'The future of teaching needs to be shaped by teachers'

For too long we have been marching to Ofsted's drumbeat – but it's the teachers who are the experts, says Alison Peacock
18th November 2020, 1:24pm

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'The future of teaching needs to be shaped by teachers'

https://www.tes.com/magazine/archive/future-teaching-needs-be-shaped-teachers
Coronavirus & Education: Trusting Teachers Is The Best Way To Improve Schools - Not Ofsted Reports, Says Dame Alison Peacock

This year marks the 150th anniversary of state education. This should be a cause for celebration and reflection, but instead we find the profession grappling with some of its biggest ever challenges. 

The tentacles of the coronavirus pandemic have reached into every area of society, not least of all teaching. We have faced these challenges head-on, adapting to ensure that children and young people continue to receive the best possible education in hugely difficult circumstances. 

Our teachers and school leaders have shown true leadership. As the pandemic has progressed, it has become clear that the usual apparatus of school accountability is not fit for purpose. There must be change, and it must be the role of our teachers to drive this change. 

We all want to build a school system of high excellence, in which teachers and pupils flourish. However, for too long we have been marching to the drumbeat of high-stakes accountability pushed by Ofsted and league tables. 

Coronavirus has shown that teachers are the experts

With the year-on-year improvement of our schools, this has become too ideological, too heavy-handed. This has been the thinking of the NAHT school-improvement commission, which I am pleased to have been part of, and which published its Improving Schools report today

The best way to continue to improve standards is continuing to strengthen the knowledge, collaboration and expertise of our teachers, in recognition that the best local decisions will be made by those who know their pupils and understand their school community.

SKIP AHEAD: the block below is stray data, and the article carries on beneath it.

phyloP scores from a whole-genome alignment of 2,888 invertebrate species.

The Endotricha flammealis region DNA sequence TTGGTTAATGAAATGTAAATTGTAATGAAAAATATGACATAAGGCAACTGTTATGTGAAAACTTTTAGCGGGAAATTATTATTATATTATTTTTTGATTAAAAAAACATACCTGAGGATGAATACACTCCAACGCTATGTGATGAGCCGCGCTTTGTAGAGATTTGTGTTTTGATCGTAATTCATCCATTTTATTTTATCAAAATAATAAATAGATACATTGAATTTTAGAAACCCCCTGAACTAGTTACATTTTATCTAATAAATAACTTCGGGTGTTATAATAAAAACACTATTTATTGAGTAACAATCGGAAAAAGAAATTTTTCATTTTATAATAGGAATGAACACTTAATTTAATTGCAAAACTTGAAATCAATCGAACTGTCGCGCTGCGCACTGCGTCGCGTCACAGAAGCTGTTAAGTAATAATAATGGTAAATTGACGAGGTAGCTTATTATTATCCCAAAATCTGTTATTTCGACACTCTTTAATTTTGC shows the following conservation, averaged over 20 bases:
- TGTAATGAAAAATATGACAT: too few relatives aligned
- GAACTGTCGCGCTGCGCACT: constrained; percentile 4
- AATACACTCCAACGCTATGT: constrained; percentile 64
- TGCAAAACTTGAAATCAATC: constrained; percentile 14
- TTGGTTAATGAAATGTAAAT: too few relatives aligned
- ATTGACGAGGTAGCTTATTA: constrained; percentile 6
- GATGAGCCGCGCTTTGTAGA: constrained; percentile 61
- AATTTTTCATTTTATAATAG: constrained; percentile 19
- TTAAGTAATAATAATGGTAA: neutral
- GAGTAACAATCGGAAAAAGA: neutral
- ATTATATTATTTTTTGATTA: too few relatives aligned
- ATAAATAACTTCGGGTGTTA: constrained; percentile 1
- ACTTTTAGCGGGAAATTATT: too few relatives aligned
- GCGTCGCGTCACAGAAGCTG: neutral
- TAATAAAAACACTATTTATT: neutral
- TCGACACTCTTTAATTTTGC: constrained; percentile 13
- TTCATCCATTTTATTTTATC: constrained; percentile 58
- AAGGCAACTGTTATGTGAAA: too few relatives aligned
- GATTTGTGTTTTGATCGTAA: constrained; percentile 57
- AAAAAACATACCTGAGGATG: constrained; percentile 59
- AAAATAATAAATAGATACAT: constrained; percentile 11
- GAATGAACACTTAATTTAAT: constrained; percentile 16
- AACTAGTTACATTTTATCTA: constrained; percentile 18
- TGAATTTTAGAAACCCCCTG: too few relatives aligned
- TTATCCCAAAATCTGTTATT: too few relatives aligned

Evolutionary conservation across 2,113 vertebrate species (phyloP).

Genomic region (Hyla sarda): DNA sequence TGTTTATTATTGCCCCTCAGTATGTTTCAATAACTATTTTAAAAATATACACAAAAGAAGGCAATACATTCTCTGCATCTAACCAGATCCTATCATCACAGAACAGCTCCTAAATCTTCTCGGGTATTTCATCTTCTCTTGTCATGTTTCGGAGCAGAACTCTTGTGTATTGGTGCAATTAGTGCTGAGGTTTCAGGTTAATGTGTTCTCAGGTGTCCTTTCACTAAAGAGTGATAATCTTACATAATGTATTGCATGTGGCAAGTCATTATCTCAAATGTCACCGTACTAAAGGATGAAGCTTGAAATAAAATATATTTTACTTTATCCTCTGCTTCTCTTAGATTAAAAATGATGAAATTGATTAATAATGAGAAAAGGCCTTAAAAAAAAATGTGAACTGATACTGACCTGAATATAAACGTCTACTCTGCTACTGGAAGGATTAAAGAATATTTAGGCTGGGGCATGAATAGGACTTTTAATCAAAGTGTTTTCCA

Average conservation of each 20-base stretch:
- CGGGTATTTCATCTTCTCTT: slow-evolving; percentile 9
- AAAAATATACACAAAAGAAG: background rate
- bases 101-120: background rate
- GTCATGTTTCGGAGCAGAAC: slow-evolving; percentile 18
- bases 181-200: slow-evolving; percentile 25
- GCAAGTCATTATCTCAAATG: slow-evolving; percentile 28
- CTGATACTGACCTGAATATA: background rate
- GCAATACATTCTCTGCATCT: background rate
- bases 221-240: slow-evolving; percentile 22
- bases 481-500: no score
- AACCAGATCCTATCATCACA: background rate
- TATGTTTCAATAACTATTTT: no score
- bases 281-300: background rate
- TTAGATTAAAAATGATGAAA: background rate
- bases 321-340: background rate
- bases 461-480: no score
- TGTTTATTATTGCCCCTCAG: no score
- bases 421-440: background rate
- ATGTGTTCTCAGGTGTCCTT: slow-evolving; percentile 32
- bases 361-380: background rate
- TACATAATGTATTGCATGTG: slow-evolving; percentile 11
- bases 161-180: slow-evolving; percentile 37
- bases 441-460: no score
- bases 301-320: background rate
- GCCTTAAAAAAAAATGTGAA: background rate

Our teachers are experts. They know their pupils, their schools and their communities. It is of the highest importance that they are trusted and listened to. 

This seems like such an obvious and uncontroversial statement to make, but it clearly needs to be repeated. Throughout this pandemic we have been hearing: "Trust the experts. Our teachers are the experts. Trust them." 

For far too long now, our schools have been driven by the priorities published and examined by the inspectorate. While there has been valuable consideration of areas such as curriculum coherence, the world has moved on in a manner that could never have been predicted when the latest inspection framework was introduced.

Building a system that benefits teachers

It makes no sense to continue judging schools one against another, at a time when regions and individual schools have been impacted by circumstances way beyond the control of their leaders. 

The continued pretence that we can judge schools in January 2021 the same way we might have prior to the pandemic is fooling no one. And it is putting unnecessary stress on our teachers, who are already carrying a great deal of anxiety

We want to get to a point where our teachers can say: "I know this works. I know what I am doing is right." To get there, we need to give our teachers and leaders the tools to develop, to confidently hone their skills of pedagogy, curriculum design and assessment. 

This is not the time to be searching for quick fixes. This is about having the confidence to know what works, going beyond intuition, through exploration of evidence-informed approaches, and building a solid foundation for improvement over time. That is why we launched our chartered status, to enable schools to drive excellence based on the knowledge and confidence of what works for their setting, and to celebrate this expertise. 

We know that this is not easy. It is a collegiate rather than a competitive approach. The Improving Schools report sets out the steps needed to foster a system that  strives for excellence led by the profession. 

We have an opportunity now to build something that benefits teachers, their students and wider society. It sounds obvious, but the future of teaching needs to be shaped by confident, informed teachers as part of a rapidly changing expert profession. 

We can do this. We have shown our leadership, our commitment to standards, our passion to do the best possible for every pupil. Let's move forward without fear of judgement, in celebration of what can be achieved when we work in partnership as a collective endeavour. 

Dame Alison Peacock is chief executive of the Chartered College of Teaching

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